Building on the power of habits, Toyota Kata will help you build a culture of continuous learning and improvement, a kaizen culture.

In this session, you will be introduced to the two main Kata* of the Toyota Kata, the Improvement Kata and Coaching Kata. You will learn how the Improvement Kata and Coaching Kata can become your “muscle memory” for continuous learning and improvements in your organization. These daily habits or routines will help you to strive towards your vision, your state of awesomeness, in small experiments focused on learning. The Improvement Kata will form the habits of doing small daily experiments focused on learning and improving. The Coaching Kata will form the habits of the leaders of the organization to help the learners learn and improve.

In this session, we will take Toyota Kata out of the manufacturing context and put it into the knowledge work context. You will learn how you can start applying the Improvement Kata and Coaching Kata in a software development context tomorrow.

Time to stop collecting problems and start forming new habits of learning and improving!

(*) Kata means pattern, routine, habits or way of doing things. Kata is about creating a fast “muscle memory” of how to take action instantaneously in a situation without having to go through a slower logical procedure. A Kata is something that you practice over and over striving for perfection. If the Kata itself is relative static, the content of the Kata, as we execute it is modified based on the situation and context in real-time as it happens. A Kata as different from a routine in that it contains a continuous self-renewal process.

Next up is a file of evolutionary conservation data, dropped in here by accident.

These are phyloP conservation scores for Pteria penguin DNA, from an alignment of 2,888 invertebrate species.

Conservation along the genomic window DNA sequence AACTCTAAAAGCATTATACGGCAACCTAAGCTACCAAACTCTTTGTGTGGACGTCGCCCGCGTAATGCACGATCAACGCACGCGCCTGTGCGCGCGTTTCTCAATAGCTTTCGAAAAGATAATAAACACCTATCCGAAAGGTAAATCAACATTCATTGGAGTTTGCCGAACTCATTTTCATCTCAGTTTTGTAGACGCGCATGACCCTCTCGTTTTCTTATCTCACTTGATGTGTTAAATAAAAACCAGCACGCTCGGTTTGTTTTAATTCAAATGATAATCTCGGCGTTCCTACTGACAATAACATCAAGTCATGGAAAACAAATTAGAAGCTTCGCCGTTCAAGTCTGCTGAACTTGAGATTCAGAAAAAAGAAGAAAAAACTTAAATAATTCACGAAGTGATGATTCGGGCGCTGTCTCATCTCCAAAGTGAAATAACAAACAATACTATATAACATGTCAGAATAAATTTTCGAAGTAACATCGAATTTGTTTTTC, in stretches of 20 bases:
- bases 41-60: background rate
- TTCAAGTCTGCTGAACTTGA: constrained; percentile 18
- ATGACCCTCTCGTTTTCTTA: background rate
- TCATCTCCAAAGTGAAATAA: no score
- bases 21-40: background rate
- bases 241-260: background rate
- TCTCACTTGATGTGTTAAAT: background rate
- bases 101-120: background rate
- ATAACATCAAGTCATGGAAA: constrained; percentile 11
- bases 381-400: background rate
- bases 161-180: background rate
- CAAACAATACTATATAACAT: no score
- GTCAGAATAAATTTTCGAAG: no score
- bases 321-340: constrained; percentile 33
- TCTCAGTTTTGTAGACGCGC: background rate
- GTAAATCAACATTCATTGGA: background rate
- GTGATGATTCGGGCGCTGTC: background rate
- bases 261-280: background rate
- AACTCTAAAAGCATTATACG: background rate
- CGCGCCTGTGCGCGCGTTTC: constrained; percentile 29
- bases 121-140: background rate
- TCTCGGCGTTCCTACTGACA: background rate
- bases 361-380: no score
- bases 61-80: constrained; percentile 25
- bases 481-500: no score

Ideas for now

  • How Toyota Kata can become the catalyst for creating a culture of continuous learning and improvement, a kaizen culture.
  • How Improvement Kata and Coaching Kata can become your “muscle memory” for continuous learning and improvements in your organization.
  • How the Coaching Kata will form the habits of the leaders of the organization to help the learners learn and improve.
  • How small daily experiments lower the resistance to change and builds a kaizen culture.
  • How to use the great power of habits to build a new culture.
  • How to apply the Improvement Kata and Coaching Kata in a software development context

Look below the waterline to understand Lean

2014-04-05 1 comment

Iceberg

The artifacts and behaviors we can easily observe at Lean companies are only the tip of the iceberg. Waste reduction and other Lean practices, principles and tools like A3, kanban, andon and heijunka, are all important parts of Lean but it is only the tip of the iceberg. You need to look below the waterline.

“Toyota’s tools and techniques, the things you see, are built upon invisible routines of thinking and acting, particularly in management, that differ significantly from those found in most companies.”

Mike Rother in Toyota Kata : Managing People for Improvement, Adaptiveness and Superior Results

If you want grasp and become Lean you need to look below the waterline.